NESTLÉ is not easily rattled, to some investors’ chagrin. The world’s biggest food company accounts for about half of all sales of instant coffee, not to mention one quarter of grub for babies, dogs and cats. Thirty-four of its brands, including KitKat and Nespresso, earn over $1bn each. Yet many investors complain that Nestlé is falling behind, and this week Daniel Loeb, an American activist investor who runs Third Point, a hedge fund, gave voice to their concerns. On June 25th, in a letter, he attacked Nestlé’s “staid culture and tendency towards incrementalism”.
Third Point has acquired a small stake in Nestlé, less than 2% of the company. But it was enough to spark a jump of over 4% in the company’s share price on hopes that its bosses would respond. On June 27th Nestlé announced its own menu of changes—all unrelated, the company claimed, to the urging of any individual investor. Third Point will keep pushing for more.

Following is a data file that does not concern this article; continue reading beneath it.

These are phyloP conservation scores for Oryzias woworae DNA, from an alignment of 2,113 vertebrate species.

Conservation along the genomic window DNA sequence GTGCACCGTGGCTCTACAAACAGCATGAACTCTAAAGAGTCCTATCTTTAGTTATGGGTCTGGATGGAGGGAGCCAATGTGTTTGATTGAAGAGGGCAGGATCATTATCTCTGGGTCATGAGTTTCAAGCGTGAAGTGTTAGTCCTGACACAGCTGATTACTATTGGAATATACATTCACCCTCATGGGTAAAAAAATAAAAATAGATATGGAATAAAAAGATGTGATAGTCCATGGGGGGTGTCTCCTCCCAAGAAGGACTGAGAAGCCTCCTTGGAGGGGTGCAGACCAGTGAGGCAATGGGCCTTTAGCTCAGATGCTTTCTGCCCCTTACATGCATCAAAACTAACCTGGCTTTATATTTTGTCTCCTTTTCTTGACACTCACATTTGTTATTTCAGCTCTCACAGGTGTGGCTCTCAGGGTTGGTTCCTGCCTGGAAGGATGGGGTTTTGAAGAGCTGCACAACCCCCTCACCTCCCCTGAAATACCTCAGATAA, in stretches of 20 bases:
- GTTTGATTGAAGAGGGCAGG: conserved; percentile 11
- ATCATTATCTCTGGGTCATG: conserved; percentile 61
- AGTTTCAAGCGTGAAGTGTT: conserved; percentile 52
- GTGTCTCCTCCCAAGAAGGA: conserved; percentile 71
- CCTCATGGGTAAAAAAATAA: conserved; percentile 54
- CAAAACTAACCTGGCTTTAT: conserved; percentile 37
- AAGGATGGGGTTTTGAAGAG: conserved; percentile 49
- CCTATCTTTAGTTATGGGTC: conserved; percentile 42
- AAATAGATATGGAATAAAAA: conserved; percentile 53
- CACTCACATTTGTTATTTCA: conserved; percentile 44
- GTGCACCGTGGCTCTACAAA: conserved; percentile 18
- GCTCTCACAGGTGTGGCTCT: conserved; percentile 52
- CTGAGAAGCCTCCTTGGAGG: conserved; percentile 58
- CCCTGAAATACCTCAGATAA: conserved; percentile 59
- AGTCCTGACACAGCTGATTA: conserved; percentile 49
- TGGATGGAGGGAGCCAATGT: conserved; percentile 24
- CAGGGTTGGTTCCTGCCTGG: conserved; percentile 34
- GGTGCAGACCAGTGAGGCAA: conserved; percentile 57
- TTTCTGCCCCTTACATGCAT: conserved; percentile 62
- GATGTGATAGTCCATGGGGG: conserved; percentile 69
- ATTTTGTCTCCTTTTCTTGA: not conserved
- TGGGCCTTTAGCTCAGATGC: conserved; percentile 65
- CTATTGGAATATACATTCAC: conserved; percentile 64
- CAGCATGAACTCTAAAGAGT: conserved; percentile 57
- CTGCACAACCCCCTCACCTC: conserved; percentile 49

The skirmish points to a basic question facing not just Nestlé but many of its peers: how should a consumer-goods giant operate? Big brands can no longer assert their dominance by securing spots on store shelves and spending millions on television ads. Now they must also succeed online and meet demand for “healthy” and “natural” fare. In rich countries, in particular, large companies are squeezed on one side…Continue reading